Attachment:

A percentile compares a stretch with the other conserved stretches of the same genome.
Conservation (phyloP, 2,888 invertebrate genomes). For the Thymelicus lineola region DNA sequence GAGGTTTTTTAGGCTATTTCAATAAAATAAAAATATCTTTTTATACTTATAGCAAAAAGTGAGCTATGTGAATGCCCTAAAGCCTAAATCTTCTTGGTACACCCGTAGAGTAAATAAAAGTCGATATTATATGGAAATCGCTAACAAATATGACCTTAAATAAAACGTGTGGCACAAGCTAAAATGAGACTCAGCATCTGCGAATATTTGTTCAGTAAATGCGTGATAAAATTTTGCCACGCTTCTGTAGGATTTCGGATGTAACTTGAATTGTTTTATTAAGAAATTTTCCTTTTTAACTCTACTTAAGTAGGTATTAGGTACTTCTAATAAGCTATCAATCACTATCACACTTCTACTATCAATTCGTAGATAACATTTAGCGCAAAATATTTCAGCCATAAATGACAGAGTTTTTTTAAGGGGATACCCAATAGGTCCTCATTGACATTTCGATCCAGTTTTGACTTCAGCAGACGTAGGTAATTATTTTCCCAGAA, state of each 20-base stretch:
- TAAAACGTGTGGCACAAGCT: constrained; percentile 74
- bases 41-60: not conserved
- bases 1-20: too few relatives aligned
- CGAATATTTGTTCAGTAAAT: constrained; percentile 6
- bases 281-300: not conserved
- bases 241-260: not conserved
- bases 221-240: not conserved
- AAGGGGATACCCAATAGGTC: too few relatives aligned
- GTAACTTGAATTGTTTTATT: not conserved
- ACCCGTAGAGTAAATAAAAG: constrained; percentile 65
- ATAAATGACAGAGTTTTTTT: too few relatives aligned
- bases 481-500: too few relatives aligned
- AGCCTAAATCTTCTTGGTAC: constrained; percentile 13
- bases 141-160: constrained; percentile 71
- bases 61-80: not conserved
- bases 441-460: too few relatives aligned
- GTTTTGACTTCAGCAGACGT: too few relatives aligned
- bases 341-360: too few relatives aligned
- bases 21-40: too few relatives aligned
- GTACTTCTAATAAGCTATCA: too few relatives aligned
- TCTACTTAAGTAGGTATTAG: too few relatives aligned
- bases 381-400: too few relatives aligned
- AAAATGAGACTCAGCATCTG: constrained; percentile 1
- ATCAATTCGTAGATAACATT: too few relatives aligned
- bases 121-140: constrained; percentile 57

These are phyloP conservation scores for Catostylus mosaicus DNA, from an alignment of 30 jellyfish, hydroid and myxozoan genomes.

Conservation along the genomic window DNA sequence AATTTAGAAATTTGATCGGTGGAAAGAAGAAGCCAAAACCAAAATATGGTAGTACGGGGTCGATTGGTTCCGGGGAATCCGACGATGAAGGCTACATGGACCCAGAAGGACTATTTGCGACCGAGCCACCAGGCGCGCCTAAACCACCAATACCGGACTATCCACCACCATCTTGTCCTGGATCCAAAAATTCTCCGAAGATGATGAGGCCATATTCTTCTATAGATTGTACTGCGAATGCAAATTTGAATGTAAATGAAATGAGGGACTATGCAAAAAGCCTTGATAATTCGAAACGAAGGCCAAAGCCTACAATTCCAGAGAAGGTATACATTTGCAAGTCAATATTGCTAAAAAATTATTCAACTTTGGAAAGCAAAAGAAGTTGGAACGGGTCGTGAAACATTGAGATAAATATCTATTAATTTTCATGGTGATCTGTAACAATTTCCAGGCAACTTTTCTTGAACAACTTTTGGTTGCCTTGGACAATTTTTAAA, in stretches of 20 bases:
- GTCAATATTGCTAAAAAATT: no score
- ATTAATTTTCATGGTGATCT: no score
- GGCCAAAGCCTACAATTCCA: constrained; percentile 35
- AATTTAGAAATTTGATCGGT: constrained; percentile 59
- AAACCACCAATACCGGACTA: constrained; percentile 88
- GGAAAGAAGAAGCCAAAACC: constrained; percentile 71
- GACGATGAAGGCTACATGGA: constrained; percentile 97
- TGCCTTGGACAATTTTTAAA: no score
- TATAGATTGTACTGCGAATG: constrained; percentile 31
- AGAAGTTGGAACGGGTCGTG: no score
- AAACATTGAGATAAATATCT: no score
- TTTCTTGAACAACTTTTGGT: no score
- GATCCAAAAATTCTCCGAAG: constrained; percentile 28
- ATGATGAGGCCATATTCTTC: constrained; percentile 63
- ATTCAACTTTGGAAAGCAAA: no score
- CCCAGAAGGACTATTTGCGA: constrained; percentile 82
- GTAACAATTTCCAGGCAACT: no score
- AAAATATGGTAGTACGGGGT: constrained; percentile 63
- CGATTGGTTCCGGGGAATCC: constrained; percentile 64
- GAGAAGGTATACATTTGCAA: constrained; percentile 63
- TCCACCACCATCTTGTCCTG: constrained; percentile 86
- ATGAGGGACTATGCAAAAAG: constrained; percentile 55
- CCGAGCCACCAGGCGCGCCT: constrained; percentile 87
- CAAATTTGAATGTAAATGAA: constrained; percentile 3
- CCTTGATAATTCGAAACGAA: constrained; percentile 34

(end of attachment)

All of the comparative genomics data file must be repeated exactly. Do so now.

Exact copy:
A percentile compares a stretch with the other conserved stretches of the same genome.
Conservation (phyloP, 2,888 invertebrate genomes). For the Thymelicus lineola region DNA sequence GAGGTTTTTTAGGCTATTTCAATAAAATAAAAATATCTTTTTATACTTATAGCAAAAAGTGAGCTATGTGAATGCCCTAAAGCCTAAATCTTCTTGGTACACCCGTAGAGTAAATAAAAGTCGATATTATATGGAAATCGCTAACAAATATGACCTTAAATAAAACGTGTGGCACAAGCTAAAATGAGACTCAGCATCTGCGAATATTTGTTCAGTAAATGCGTGATAAAATTTTGCCACGCTTCTGTAGGATTTCGGATGTAACTTGAATTGTTTTATTAAGAAATTTTCCTTTTTAACTCTACTTAAGTAGGTATTAGGTACTTCTAATAAGCTATCAATCACTATCACACTTCTACTATCAATTCGTAGATAACATTTAGCGCAAAATATTTCAGCCATAAATGACAGAGTTTTTTTAAGGGGATACCCAATAGGTCCTCATTGACATTTCGATCCAGTTTTGACTTCAGCAGACGTAGGTAATTATTTTCCCAGAA, state of each 20-base stretch:
- TAAAACGTGTGGCACAAGCT: constrained; percentile 74
- bases 41-60: not conserved
- bases 1-20: too few relatives aligned
- CGAATATTTGTTCAGTAAAT: constrained; percentile 6
- bases 281-300: not conserved
- bases 241-260: not conserved
- bases 221-240: not conserved
- AAGGGGATACCCAATAGGTC: too few relatives aligned
- GTAACTTGAATTGTTTTATT: not conserved
- ACCCGTAGAGTAAATAAAAG: constrained; percentile 65
- ATAAATGACAGAGTTTTTTT: too few relatives aligned
- bases 481-500: too few relatives aligned
- AGCCTAAATCTTCTTGGTAC: constrained; percentile 13
- bases 141-160: constrained; percentile 71
- bases 61-80: not conserved
- bases 441-460: too few relatives aligned
- GTTTTGACTTCAGCAGACGT: too few relatives aligned
- bases 341-360: too few relatives aligned
- bases 21-40: too few relatives aligned
- GTACTTCTAATAAGCTATCA: too few relatives aligned
- TCTACTTAAGTAGGTATTAG: too few relatives aligned
- bases 381-400: too few relatives aligned
- AAAATGAGACTCAGCATCTG: constrained; percentile 1
- ATCAATTCGTAGATAACATT: too few relatives aligned
- bases 121-140: constrained; percentile 57

These are phyloP conservation scores for Catostylus mosaicus DNA, from an alignment of 30 jellyfish, hydroid and myxozoan genomes.

Conservation along the genomic window DNA sequence AATTTAGAAATTTGATCGGTGGAAAGAAGAAGCCAAAACCAAAATATGGTAGTACGGGGTCGATTGGTTCCGGGGAATCCGACGATGAAGGCTACATGGACCCAGAAGGACTATTTGCGACCGAGCCACCAGGCGCGCCTAAACCACCAATACCGGACTATCCACCACCATCTTGTCCTGGATCCAAAAATTCTCCGAAGATGATGAGGCCATATTCTTCTATAGATTGTACTGCGAATGCAAATTTGAATGTAAATGAAATGAGGGACTATGCAAAAAGCCTTGATAATTCGAAACGAAGGCCAAAGCCTACAATTCCAGAGAAGGTATACATTTGCAAGTCAATATTGCTAAAAAATTATTCAACTTTGGAAAGCAAAAGAAGTTGGAACGGGTCGTGAAACATTGAGATAAATATCTATTAATTTTCATGGTGATCTGTAACAATTTCCAGGCAACTTTTCTTGAACAACTTTTGGTTGCCTTGGACAATTTTTAAA, in stretches of 20 bases:
- GTCAATATTGCTAAAAAATT: no score
- ATTAATTTTCATGGTGATCT: no score
- GGCCAAAGCCTACAATTCCA: constrained; percentile 35
- AATTTAGAAATTTGATCGGT: constrained; percentile 59
- AAACCACCAATACCGGACTA: constrained; percentile 88
- GGAAAGAAGAAGCCAAAACC: constrained; percentile 71
- GACGATGAAGGCTACATGGA: constrained; percentile 97
- TGCCTTGGACAATTTTTAAA: no score
- TATAGATTGTACTGCGAATG: constrained; percentile 31
- AGAAGTTGGAACGGGTCGTG: no score
- AAACATTGAGATAAATATCT: no score
- TTTCTTGAACAACTTTTGGT: no score
- GATCCAAAAATTCTCCGAAG: constrained; percentile 28
- ATGATGAGGCCATATTCTTC: constrained; percentile 63
- ATTCAACTTTGGAAAGCAAA: no score
- CCCAGAAGGACTATTTGCGA: constrained; percentile 82
- GTAACAATTTCCAGGCAACT: no score
- AAAATATGGTAGTACGGGGT: constrained; percentile 63
- CGATTGGTTCCGGGGAATCC: constrained; percentile 64
- GAGAAGGTATACATTTGCAA: constrained; percentile 63
- TCCACCACCATCTTGTCCTG: constrained; percentile 86
- ATGAGGGACTATGCAAAAAG: constrained; percentile 55
- CCGAGCCACCAGGCGCGCCT: constrained; percentile 87
- CAAATTTGAATGTAAATGAA: constrained; percentile 3
- CCTTGATAATTCGAAACGAA: constrained; percentile 34